Earl the Squirrelby Don Freeman, J. J. Myers (Narrated by)
Earl the Squirrel’s mom wants him to learn how to find his own acorns. But Earl doesn’t even know where to begin. He is determined, though, to show his mother that he can find them. With the help of his red scarf—and a few animals along the way—Earl embarks on an all-night search. But will he ever be able to locate an acorn?
Earl, a young squirrel, learns about responsibility and resourcefulness in Don Freeman's delightful tale (Viking, 2005). Earl's mother wants him to learn how to hunt for acorns, rather than relying on his human friend, Jill. His mother believes he is being spoiled, especially after Jill gives him a scarlet scarf. Earl is determined to make his mother proud, and with the help of his multi-purpose scarf, he returns home with acorns. The whimsical music and excellent sound effects bring Earl and the other characters to life. J. J. Myers' narration is spot-on, providing a squeaky young voice for Earl and a scolding tone for his mother. One track contains page-turn signals. The red scarf is the only element of color in Freeman's black-and-white scratchboard illustrations. An excellent choice for story time and for the classroom.-Sarah Flood, Breckinridge County Public Library, Hardinsburg, KY
Children will love hearing this story of courage, determination, and self-actualization... (ChildrenÆs Literature)
- Live Oak Media
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What People are Saying About This
—Publishers Weekly, starred review
Meet the Author
Don Freeman was born in San Diego, California, in 1908. At an early age, he received a trumpet as a gift from his father. He practiced obsessively and eventually joined a California dance band. After graduating from high school, he ventured to New York City to study art under the tutelage of Joan Sloan and Harry Wickey at the Art Students' League. He managed to support himself throughout his schooling by playing his trumpet evenings, in nightclubs and at weddings.
Gradually, he eased into making a living sketching impressions of Broadway shows for The New York Times and The Herald Tribune. This shift was helped along, in no small part, by a rather heartbreaking incident: he lost his trumpet. One evening, he was so engrossed in sketching people on the subway, he simply forgot it was sitting on the seat beside him. This new career turned out to be a near-perfect fit for Don, though, as he had always loved the theater.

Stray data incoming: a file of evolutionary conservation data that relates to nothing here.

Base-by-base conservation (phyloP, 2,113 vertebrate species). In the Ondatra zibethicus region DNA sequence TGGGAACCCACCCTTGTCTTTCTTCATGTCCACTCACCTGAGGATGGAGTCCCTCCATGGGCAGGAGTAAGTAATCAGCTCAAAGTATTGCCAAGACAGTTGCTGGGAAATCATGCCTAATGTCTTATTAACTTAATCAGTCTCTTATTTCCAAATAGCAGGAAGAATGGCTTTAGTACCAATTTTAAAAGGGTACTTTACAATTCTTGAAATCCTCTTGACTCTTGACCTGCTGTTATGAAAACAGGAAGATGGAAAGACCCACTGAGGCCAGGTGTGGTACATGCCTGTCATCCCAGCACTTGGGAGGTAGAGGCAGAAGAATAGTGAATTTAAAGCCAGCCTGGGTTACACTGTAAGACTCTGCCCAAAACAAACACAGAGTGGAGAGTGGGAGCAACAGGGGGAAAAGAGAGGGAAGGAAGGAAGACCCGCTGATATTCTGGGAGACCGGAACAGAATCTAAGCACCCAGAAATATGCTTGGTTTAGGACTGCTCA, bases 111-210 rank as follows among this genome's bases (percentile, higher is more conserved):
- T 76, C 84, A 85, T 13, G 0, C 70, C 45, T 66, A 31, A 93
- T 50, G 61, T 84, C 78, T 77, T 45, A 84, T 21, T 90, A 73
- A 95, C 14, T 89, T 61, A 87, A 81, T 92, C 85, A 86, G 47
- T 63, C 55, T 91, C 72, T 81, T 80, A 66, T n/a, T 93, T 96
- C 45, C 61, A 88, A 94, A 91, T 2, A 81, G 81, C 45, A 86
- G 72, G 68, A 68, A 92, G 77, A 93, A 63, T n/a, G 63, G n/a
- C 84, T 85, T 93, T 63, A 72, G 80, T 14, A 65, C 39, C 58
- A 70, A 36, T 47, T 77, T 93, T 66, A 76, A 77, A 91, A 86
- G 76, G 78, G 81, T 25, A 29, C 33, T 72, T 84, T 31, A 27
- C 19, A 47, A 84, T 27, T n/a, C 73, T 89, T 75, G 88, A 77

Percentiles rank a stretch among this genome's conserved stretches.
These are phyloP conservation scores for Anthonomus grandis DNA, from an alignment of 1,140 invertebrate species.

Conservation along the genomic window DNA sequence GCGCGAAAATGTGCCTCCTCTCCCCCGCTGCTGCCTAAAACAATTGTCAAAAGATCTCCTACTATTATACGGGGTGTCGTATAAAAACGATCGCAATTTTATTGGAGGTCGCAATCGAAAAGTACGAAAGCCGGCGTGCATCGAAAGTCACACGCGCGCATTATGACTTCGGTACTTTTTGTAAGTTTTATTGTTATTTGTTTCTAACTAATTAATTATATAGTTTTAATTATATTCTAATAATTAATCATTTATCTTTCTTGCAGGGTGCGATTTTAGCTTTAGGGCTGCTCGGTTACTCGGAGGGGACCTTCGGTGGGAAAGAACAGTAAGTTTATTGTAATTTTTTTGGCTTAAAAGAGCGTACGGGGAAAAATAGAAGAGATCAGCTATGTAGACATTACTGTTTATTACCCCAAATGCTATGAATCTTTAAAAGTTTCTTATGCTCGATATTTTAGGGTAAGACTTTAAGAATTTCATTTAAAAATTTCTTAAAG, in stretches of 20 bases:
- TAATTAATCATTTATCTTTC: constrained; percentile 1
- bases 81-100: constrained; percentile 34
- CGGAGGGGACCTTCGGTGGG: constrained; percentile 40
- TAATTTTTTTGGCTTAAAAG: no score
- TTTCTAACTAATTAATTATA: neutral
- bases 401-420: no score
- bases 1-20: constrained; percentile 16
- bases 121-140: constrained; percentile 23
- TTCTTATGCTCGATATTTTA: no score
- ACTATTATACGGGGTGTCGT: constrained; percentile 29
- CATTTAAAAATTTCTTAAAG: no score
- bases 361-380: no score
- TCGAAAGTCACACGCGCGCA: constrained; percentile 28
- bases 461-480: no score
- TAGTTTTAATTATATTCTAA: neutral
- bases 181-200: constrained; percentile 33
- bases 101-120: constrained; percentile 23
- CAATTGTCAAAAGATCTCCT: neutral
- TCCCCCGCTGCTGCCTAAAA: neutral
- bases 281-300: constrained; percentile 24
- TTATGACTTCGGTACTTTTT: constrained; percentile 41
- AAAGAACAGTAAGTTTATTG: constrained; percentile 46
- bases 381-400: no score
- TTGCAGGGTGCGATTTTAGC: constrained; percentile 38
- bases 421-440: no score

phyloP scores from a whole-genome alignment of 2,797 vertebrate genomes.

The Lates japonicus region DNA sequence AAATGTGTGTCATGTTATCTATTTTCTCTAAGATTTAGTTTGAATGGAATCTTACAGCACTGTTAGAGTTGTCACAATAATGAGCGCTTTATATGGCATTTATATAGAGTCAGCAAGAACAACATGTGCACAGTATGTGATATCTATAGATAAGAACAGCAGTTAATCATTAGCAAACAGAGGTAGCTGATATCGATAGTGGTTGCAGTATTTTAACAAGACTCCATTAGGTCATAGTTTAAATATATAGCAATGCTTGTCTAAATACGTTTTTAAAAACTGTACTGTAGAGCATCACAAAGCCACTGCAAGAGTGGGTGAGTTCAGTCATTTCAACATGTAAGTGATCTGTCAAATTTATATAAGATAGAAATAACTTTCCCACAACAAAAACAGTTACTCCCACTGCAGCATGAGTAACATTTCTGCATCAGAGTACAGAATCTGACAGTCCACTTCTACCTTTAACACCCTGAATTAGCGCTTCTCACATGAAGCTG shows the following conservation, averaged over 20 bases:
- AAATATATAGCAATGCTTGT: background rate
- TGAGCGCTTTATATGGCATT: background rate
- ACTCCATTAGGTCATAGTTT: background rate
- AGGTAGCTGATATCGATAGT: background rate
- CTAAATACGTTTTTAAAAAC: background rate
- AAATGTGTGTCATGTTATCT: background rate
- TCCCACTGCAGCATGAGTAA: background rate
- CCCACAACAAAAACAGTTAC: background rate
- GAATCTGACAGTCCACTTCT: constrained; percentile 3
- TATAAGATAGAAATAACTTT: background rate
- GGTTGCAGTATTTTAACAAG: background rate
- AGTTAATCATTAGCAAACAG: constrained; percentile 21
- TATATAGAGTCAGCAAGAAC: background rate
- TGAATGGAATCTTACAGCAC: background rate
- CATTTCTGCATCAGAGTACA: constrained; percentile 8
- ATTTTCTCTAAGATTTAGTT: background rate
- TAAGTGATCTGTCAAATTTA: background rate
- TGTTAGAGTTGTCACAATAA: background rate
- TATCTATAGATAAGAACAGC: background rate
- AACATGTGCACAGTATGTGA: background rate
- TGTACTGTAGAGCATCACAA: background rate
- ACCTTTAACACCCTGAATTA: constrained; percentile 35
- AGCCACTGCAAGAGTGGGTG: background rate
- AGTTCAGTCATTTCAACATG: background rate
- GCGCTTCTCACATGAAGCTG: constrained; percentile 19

He was introduced to the world of children’s literature when William Saroyan asked him to illustrate several books. Soon after, he began to write and illustrate his own books, a career he settled into comfortably and happily. Through his writing, he was able to create his own theater: "I love the flow of turning the pages, the suspense of what's next. Ideas just come at me and after me. It's all so natural. I work all the time, long into the night, and it's such a pleasure. I don't know when the time ends. I've never been happier in my life!"
Don died in 1978, after a long and successful career. He created many beloved characters in his lifetime, perhaps the most beloved among them a stuffed, overall-wearing bear named Corduroy.
Don Freeman was the author and illustrator of many popular books for children, including Corduroy, A Pocket for Corduroy, and the Caldecott Honor Book Fly High, Fly Low.
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Countless fans who enjoyed the classic Corduroy books by Caldecott Honoree Don Freeman know that youngsters will be equally attracted to Earl the Squirrel. Freeman's illustrations are as fresh and appealing as ever in this story of the little squirrel whose mother said, 'Earl, It is high time you went out and learned to find acorns on your own.' Earl agreed with his mother and he wanted to make her proud of him, but he didn't have the faintest idea where he was going to find any acorns. He immediately ran over to see Jill. She's a good friend who gifted him with a large acorn and a nutcracker. When Earl returned to his tree home proudly bearing the acorn and nutcracker his mother was not at all impressed. She guessed that Jill had given these things to him, and told him how ridiculous it was for a squirrel to have a nutcracker. She ordered him to take that nutcracker right back. Always generous, Jill had another gift for him - a bright red scarf to keep his ears warm. He zoomed home as fast as he could to show his mother his new scarf. Again, she was sorely disappointed to think that any furry self-respecting squirrel would need a scarf to keep him warm. Poor Earl, it seems that he can't do anything to please his mother - least of all find acorns. He spent the entire cold night searching for acorns. Finally, exhausted he sought refuge in a hollow tree only to be chased off by an angry owl. However, the owl did tell him the location of a huge acorn tree. Earl sped off and was so excited to find the tree full of acorns that he didn't notice the enormous bull snoozing beneath it. Well, you know what happens when bulls see red! All's well that ends well in this cheery story of a little squirrel who must learn how to get along in the world. - Gail Cooke